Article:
Forum for Science, Industry and Business

Sponsored by:     3M 
Search our Site:

 

MRI shows liver tumors freezing in real time

30.11.2004


Cryotherapy combined with magnetic resonance imaging (MRI) is giving doctors unprecedented control during liver cancer treatment by allowing them to observe the tumors freezing in real time, according to a study presented today at the annual meeting of the Radiological Society of North America (RSNA).



"We can actually watch the iceball grow," said Kemal Tuncali, M.D. "We have better control over the means of killing the tumor with MR guidance and cryotherapy. We can also watch out for critical structures around the area that we don’t want to damage, like the bowel, stomach or gall bladder." Dr. Tuncali is director of genitourinary radiology services in the department of radiology at Brigham and Women’s Hospital in Boston.

Liver cancer is notoriously difficult to treat with standard methods such as chemotherapy and open surgery. Physicians are turning to alternative ways of destroying tumors, including cryotherapy. Interventional radiologists perform cryotherapy by inserting a needle called a cryoprobe directly into the cancerous tissue and using argon gas to freeze the tumor.


Using MRI, the radiologist can target the best site for placing the probe and monitor treatment as it happens to avoid damaging surrounding tissue. "We are improving imaging methods to monitor the ablation and closely observe the area that’s being treated," Dr. Tuncali said. "That part – the monitoring – is critical here and is missing with other minimally invasive techniques where we can’t see the exact area being treated because there’s no direct visualization."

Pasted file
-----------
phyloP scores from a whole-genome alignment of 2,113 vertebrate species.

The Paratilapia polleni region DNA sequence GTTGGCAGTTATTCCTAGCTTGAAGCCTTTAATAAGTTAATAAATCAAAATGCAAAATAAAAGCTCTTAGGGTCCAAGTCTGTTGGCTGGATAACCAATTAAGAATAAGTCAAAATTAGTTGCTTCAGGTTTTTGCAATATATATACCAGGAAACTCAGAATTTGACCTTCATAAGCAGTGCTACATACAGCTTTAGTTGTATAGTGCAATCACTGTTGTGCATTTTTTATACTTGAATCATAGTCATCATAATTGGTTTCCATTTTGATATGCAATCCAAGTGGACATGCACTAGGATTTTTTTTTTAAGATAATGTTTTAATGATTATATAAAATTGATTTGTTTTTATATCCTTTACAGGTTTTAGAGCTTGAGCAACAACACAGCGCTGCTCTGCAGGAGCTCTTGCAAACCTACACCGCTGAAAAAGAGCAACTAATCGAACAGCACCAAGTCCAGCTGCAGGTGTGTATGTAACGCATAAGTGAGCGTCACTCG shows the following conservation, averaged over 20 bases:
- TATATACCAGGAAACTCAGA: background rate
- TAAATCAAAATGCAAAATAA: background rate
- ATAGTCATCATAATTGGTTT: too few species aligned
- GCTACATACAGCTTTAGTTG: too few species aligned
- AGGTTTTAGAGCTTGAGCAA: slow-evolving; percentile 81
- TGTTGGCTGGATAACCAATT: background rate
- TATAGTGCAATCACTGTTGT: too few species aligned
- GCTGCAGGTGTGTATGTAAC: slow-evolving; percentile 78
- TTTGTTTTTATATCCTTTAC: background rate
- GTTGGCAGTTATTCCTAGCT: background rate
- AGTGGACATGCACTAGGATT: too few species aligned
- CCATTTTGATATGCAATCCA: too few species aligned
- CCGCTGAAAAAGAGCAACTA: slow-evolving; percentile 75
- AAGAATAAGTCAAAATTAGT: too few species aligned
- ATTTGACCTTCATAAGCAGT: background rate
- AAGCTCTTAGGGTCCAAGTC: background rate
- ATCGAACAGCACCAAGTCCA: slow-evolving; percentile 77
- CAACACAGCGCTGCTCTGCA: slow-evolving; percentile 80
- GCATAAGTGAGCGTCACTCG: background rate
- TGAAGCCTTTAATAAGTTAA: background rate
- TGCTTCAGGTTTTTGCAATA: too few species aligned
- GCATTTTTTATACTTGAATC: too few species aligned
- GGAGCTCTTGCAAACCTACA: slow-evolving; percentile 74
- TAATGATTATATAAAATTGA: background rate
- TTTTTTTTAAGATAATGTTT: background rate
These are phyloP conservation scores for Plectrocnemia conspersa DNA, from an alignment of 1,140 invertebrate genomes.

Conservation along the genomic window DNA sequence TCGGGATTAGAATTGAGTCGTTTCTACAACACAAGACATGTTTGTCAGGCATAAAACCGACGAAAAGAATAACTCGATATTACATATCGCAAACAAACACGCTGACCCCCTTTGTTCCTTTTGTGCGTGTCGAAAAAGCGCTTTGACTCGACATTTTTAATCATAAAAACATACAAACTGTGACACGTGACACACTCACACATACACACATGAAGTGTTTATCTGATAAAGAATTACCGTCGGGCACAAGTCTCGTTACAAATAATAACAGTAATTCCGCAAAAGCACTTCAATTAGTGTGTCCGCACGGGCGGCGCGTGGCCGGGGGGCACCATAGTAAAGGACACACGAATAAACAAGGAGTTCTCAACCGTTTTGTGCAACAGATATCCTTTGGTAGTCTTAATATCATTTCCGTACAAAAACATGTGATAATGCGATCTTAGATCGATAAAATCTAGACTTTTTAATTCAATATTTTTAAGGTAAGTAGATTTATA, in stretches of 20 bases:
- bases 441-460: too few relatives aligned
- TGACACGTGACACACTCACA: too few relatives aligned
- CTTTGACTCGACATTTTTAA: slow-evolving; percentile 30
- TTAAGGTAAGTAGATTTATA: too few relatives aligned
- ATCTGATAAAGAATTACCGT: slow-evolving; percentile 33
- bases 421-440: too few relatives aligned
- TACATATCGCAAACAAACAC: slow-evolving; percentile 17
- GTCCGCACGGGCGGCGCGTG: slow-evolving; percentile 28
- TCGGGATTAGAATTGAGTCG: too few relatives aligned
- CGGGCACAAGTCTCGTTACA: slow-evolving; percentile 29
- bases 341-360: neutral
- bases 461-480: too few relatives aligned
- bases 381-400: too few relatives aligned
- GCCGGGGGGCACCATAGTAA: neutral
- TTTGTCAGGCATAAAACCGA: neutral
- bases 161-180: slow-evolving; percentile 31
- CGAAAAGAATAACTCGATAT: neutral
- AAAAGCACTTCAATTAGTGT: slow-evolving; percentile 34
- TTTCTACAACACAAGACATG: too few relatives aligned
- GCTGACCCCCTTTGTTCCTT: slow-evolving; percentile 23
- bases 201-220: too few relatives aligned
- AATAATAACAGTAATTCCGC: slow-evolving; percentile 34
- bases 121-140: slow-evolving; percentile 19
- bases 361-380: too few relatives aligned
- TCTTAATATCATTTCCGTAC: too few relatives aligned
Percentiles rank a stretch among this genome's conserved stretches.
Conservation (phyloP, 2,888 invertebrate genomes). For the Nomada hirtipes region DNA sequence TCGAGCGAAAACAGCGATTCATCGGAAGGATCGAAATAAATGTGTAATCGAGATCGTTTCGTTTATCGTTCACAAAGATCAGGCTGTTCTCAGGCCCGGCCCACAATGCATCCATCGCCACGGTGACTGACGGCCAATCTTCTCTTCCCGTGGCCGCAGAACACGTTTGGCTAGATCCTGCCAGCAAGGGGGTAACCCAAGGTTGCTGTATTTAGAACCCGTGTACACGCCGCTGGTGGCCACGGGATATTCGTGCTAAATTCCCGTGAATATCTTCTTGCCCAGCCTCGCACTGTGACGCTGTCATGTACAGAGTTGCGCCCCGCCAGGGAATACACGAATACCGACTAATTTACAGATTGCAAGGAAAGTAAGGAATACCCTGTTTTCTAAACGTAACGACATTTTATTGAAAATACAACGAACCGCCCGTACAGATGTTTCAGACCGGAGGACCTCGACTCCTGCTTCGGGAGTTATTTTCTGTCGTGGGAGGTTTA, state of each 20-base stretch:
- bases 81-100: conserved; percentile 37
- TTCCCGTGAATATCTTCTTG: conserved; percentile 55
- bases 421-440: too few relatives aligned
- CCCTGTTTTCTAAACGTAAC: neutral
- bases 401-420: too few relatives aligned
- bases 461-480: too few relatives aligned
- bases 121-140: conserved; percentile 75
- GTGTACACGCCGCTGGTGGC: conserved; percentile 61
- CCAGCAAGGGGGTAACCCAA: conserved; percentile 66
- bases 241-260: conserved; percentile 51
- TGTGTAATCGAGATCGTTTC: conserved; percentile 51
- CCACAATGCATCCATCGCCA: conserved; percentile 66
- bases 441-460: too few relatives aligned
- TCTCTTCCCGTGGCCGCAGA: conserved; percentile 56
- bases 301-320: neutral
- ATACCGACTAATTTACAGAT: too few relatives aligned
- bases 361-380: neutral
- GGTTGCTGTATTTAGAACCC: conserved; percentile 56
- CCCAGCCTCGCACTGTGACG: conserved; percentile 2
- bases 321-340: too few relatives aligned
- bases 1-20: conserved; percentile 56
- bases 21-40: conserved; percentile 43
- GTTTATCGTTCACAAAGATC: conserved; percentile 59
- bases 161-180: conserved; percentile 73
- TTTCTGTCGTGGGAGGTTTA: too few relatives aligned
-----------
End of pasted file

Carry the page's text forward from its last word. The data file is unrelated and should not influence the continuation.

Dr. Tuncali and colleagues treated 31 patients (ages 29 to 87) for liver tumors using MR-guided cryotherapy. Nineteen of 39 tumors (49 percent) were successfully ablated, with 17 requiring only one treatment. The non-invasive nature of cryotherapy also resulted in less scarring, quicker recovery times and shorter hospital stays. "The results of a study like this show that treating liver tumors and potentially other tumors with a combination of MR guidance and cryotherapy has very promising results," Dr. Tuncali said. "Not only does it show local success rates and survival numbers that are encouraging, but it also demonstrates the usefulness of monitoring with MRI."

Doug Dusik | EurekAlert!
Further information:
http://www.rsna.org

More articles from Health and Medicine:

nachricht Usher syndrome: Gene therapy restores hearing and balance
25.09.2017 | Institut Pasteur

nachricht MRI contrast agent locates and distinguishes aggressive from slow-growing breast cancer
25.09.2017 | Case Western Reserve University

All articles from Health and Medicine >>>

The most recent press releases about innovation >>>

Die letzten 5 Focus-News des innovations-reports im Überblick:

Im Focus: The fastest light-driven current source

Controlling electronic current is essential to modern electronics, as data and signals are transferred by streams of electrons which are controlled at high speed. Demands on transmission speeds are also increasing as technology develops. Scientists from the Chair of Laser Physics and the Chair of Applied Physics at Friedrich-Alexander-Universität Erlangen-Nürnberg (FAU) have succeeded in switching on a current with a desired direction in graphene using a single laser pulse within a femtosecond ¬¬ – a femtosecond corresponds to the millionth part of a billionth of a second. This is more than a thousand times faster compared to the most efficient transistors today.